All commercially available devices use a near infrared femtosecond laser with a wavelength of approximately 1053 nm. Despite the fact that the neodymium-doped yttrium aluminum garnet and femtosecond lasers have very similar wavelengths (Table 1), the ultrashort duration of the pulses (10−9 vs 10−15) in the latter causes significantly less damage in the collateral tissue. Varying the duration of the laser pulses and energy applied can generate different effects on the tissue (Figure 1). The main technical specifications that play a role in the femtosecond laser are the following:
Effects of the relationship between laser interaction time and energy intensity.
Laser pulse repetition rate;
There is an inverse relationship between the laser pulse duration and the energy required in each pulse to generate the optical breakdown. A shorter pulse (200–500 fs) needs lower energy to achieve the threshold of photodisruption than a longer pulse (500–1300 fs). The numerical aperture (NA) of the lens influences the laser spot in terms of diameter and volume. A higher NA focuses the beam with less dispersion and is the reason why higher NA devices use lower energy. It is also suggested that a higher NA increases the depth accuracy and overall precision of the lamellar cut.
After the optical breakdown occurs, plasma is created and a cavitation bubble formed. This bubble expands and cleaves the tissue. If a high-energy photodisruption is used, the bubble is larger and the pulses do not need to be placed close together. Low-energy systems create a very small bubble, with a greater number of pulses in an overlapping pattern being mandatory, since there is almost no tissue cleaving induced by the bubbles.
The first devices operated with a low KHz repetition rate (15 KHz – first Intralase model) and needed a higher energy to photodissection. Newer devices (even the newer high-energy devices such as IntraLase 150 KHz) intend to increase the repetition rate, which makes the procedure duration shorter and uses lower energy with an intention of diminishing the inflammation. In addition, the spot size and separation can be lowered in higher repetition rates to produce smoother surface cuts without increasing the time of the procedure.
In summary, the ideal device would include a high repetition rate, small spot size and low energy per pulse.
The geometry of the cuts performed is theoretically limitless. Vertical, horizontal and every imaginable geometrical pattern can be applied. However, limitations in cutting placement vary among devices, with newer ones tending to offer a more customizable cutting. To perform precise incisions in cataract surgery, an imaging system (optical coherence tomography and 3D-confocal-structured imaging technology are under research) is required, since the position of intraocular structures change and must be accurately localized after docking.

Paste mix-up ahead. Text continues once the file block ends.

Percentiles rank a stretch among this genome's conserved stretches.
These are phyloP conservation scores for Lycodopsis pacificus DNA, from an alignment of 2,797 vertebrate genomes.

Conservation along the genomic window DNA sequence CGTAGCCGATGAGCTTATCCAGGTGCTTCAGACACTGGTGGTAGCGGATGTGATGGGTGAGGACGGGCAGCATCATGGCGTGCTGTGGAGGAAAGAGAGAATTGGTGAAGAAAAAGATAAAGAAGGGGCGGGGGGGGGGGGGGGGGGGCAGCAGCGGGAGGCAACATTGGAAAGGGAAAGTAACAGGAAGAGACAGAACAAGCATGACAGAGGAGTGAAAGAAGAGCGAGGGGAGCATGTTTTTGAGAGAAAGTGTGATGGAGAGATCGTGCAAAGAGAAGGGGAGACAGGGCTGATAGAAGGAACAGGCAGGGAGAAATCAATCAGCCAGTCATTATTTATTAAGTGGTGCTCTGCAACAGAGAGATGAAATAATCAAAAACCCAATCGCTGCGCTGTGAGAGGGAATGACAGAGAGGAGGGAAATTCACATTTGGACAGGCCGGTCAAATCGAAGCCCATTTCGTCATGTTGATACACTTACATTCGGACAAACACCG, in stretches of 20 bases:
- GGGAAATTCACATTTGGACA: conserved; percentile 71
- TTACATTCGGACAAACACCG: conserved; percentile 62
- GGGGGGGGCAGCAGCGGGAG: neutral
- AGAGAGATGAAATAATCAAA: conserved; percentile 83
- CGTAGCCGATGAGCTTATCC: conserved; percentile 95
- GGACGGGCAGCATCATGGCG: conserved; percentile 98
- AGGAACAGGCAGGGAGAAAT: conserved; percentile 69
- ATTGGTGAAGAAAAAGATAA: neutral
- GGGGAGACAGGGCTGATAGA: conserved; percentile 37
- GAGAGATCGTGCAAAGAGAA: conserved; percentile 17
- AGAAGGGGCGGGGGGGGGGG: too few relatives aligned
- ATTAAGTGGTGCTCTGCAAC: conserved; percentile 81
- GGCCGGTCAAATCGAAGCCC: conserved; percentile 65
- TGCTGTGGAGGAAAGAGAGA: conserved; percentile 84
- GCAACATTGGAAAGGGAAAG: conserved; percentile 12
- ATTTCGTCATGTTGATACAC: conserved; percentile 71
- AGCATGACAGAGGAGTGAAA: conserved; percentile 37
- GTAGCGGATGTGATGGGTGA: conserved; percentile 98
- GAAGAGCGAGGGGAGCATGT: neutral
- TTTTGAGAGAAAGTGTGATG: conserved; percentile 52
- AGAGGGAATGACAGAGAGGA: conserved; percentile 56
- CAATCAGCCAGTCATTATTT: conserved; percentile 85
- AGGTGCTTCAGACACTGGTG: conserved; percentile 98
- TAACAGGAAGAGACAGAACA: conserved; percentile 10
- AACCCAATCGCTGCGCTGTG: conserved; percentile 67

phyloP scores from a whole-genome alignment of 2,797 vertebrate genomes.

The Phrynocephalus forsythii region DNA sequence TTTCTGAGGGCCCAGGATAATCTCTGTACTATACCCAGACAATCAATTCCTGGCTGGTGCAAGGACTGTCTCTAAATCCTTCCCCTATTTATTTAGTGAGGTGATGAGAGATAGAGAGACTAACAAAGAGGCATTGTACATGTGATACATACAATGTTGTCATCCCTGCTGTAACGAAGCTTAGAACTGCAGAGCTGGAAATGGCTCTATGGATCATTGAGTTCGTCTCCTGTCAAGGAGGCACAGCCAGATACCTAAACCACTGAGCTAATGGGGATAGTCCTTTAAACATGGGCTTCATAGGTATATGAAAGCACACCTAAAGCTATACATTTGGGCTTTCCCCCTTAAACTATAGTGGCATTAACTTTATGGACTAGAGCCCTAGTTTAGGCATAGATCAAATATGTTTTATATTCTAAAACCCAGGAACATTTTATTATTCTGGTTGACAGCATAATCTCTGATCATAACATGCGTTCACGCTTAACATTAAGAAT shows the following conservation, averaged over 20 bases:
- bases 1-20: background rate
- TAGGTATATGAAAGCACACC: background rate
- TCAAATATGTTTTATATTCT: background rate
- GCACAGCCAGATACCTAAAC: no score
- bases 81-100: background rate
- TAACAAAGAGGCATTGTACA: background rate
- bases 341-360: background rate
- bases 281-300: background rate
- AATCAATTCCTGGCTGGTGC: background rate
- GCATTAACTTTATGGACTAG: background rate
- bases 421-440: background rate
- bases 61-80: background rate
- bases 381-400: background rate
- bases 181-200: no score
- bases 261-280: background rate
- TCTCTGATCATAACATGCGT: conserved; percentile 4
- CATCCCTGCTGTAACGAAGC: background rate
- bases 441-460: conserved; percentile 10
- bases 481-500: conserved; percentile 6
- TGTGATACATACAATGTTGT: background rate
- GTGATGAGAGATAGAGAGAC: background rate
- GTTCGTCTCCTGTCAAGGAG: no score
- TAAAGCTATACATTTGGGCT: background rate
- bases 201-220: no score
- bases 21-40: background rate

Two main pulse patterns are used in commercially available corneal cutting devices: raster and spiral. The first involves pulses that are applied in a linear pattern, starting at the hinge area, passing through the center of the cornea and finally extending to the opposite edge. The spiral pattern is applied when the laser pulses begin centrally and expand centrifugally out to the periphery (centripetally can also be used). Most devices use the raster pattern, which was found to produce a smoother stromal bed in the Intralase machine. Visumax (Carl Zeiss Meditec AG, Jena, Germany) uses the spiral pattern.
Furthermore, the method for fixating the eye, including the suction ring and docking system, varies among the devices. The amount of induced pressure is higher in devices that applanate the cornea, such as the Abbott Medical Optics IntraLase, WaveLight Ultraflap and LDV (Ziemer Ophthalmic Systems, Port, Switzerland), and lower in devices with a curved applanation docking interface, as found in the Visumax and Perfect Vision Femtec 20/10 lasers (Technolas Perfect Vision, Heidelberg, Germany).
Expert Rev Ophthalmol. 2011;6(1):55-65. © 2011 Expert Reviews Ltd.
Cite this: Comparison of Commercially Available Femtosecond Lasers in Refractive Surgery - Medscape - Feb 01, 2011.